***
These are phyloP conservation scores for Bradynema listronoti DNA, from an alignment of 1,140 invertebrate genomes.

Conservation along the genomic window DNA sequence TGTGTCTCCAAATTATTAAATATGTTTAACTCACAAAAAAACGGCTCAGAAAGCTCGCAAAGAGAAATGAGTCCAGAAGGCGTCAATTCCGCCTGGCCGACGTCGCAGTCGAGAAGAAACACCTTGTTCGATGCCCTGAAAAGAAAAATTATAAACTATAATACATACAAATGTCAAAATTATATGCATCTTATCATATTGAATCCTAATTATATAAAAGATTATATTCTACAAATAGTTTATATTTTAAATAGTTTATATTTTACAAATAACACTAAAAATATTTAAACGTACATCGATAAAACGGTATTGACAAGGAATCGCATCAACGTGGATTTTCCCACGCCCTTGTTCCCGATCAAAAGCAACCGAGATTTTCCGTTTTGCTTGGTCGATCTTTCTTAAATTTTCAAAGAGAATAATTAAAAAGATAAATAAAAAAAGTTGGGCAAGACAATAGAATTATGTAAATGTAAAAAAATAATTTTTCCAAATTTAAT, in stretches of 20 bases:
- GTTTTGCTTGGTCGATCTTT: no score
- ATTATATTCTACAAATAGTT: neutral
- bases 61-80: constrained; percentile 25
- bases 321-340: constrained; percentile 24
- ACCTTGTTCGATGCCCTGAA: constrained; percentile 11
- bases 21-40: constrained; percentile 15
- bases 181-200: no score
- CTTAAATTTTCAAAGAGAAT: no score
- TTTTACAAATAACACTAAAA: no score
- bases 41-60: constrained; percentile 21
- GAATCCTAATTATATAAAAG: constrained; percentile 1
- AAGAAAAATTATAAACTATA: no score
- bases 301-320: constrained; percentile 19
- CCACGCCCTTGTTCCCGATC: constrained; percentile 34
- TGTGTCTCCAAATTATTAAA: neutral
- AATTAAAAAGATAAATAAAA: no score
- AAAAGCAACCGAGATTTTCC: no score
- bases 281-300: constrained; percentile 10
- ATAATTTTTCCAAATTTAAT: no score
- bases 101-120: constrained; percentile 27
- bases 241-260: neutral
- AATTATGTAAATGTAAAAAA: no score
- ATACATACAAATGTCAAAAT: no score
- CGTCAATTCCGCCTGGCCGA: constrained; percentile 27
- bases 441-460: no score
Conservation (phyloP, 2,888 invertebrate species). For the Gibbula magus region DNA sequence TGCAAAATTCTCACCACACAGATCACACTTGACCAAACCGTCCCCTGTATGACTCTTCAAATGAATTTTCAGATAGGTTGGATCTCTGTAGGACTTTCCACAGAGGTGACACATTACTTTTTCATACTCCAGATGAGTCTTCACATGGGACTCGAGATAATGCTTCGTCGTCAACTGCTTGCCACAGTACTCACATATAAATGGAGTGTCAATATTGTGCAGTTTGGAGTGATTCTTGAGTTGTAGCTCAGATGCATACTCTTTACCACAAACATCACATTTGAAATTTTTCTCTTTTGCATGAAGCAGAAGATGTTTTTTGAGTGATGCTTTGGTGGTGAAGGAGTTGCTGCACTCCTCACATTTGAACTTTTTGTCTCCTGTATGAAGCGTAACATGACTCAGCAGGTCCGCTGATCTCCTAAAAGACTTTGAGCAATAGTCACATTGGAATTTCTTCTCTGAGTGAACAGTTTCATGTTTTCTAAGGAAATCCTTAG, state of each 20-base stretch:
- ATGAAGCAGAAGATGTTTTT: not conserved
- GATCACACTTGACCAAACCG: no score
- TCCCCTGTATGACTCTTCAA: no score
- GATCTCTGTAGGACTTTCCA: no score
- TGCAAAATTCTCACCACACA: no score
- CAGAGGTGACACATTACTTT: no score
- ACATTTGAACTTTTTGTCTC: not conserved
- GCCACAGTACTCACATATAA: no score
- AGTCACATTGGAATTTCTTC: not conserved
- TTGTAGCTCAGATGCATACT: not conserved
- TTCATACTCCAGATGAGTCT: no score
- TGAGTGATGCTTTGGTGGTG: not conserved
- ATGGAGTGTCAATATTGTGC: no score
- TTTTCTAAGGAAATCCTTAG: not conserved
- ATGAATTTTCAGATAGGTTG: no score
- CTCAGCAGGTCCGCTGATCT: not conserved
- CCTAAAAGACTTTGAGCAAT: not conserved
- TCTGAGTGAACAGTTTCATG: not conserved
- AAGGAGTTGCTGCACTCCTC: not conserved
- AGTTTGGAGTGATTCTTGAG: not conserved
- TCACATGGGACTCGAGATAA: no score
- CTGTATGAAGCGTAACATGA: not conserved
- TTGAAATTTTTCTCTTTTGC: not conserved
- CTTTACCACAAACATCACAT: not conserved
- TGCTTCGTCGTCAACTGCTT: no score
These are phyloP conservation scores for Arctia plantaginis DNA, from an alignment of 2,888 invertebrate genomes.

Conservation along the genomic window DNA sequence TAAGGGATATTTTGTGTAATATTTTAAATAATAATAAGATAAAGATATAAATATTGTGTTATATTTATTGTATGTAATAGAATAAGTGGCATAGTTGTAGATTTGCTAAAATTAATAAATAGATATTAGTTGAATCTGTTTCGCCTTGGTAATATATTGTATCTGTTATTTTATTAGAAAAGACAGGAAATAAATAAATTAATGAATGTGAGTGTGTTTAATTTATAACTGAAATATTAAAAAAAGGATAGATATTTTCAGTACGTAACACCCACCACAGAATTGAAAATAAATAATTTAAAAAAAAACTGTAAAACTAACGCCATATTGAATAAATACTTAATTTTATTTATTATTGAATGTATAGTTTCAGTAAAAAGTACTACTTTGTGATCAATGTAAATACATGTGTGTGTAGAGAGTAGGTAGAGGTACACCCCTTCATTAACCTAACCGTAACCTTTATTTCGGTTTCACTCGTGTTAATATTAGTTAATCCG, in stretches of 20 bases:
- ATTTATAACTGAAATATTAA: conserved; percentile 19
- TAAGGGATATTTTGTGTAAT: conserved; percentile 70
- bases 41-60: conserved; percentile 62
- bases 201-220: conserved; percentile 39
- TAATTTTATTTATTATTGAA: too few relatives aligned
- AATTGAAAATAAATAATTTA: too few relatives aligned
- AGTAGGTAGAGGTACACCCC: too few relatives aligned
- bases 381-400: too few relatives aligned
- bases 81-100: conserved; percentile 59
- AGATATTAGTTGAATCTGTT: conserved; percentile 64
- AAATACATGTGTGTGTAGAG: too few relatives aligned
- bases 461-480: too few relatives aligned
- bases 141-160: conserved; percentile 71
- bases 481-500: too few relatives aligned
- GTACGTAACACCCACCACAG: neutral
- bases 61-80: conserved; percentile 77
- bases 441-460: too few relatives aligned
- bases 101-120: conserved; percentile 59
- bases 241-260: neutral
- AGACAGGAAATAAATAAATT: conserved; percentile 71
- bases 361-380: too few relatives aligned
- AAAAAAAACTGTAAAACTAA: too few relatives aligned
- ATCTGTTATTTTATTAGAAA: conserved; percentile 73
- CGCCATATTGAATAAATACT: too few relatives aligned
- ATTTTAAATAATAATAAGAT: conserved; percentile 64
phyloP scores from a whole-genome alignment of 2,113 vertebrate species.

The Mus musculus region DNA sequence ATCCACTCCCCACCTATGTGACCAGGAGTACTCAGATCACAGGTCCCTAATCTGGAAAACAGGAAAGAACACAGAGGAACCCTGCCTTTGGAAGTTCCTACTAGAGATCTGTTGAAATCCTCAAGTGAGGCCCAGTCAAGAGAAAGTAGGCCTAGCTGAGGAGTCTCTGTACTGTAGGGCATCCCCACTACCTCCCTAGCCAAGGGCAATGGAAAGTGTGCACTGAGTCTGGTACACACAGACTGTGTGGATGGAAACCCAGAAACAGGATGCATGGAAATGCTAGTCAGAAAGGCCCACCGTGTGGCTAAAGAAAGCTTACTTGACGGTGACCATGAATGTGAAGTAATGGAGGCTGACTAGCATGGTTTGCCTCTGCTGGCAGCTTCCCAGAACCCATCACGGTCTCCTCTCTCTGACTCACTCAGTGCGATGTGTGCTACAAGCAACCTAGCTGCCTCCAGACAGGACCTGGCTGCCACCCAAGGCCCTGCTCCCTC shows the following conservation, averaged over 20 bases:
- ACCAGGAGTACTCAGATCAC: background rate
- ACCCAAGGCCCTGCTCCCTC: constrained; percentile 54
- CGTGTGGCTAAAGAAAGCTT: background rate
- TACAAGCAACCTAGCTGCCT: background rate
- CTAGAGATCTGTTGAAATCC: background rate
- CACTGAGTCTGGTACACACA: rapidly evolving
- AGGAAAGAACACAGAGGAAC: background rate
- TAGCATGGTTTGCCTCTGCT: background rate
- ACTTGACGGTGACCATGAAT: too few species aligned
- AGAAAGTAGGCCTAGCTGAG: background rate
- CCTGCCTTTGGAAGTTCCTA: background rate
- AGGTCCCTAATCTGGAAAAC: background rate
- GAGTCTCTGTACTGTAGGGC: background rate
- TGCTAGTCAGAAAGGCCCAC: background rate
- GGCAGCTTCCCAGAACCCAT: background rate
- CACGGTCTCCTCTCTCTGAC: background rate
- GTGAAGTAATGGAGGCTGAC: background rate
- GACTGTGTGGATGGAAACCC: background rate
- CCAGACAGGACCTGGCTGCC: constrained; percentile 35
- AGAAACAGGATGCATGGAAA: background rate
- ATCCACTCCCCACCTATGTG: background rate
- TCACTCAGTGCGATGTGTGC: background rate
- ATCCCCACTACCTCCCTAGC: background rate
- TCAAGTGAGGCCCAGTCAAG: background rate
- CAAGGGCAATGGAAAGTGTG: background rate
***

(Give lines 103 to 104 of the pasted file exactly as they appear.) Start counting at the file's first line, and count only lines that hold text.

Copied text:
- ATCCACTCCCCACCTATGTG: background rate
- TCACTCAGTGCGATGTGTGC: background rate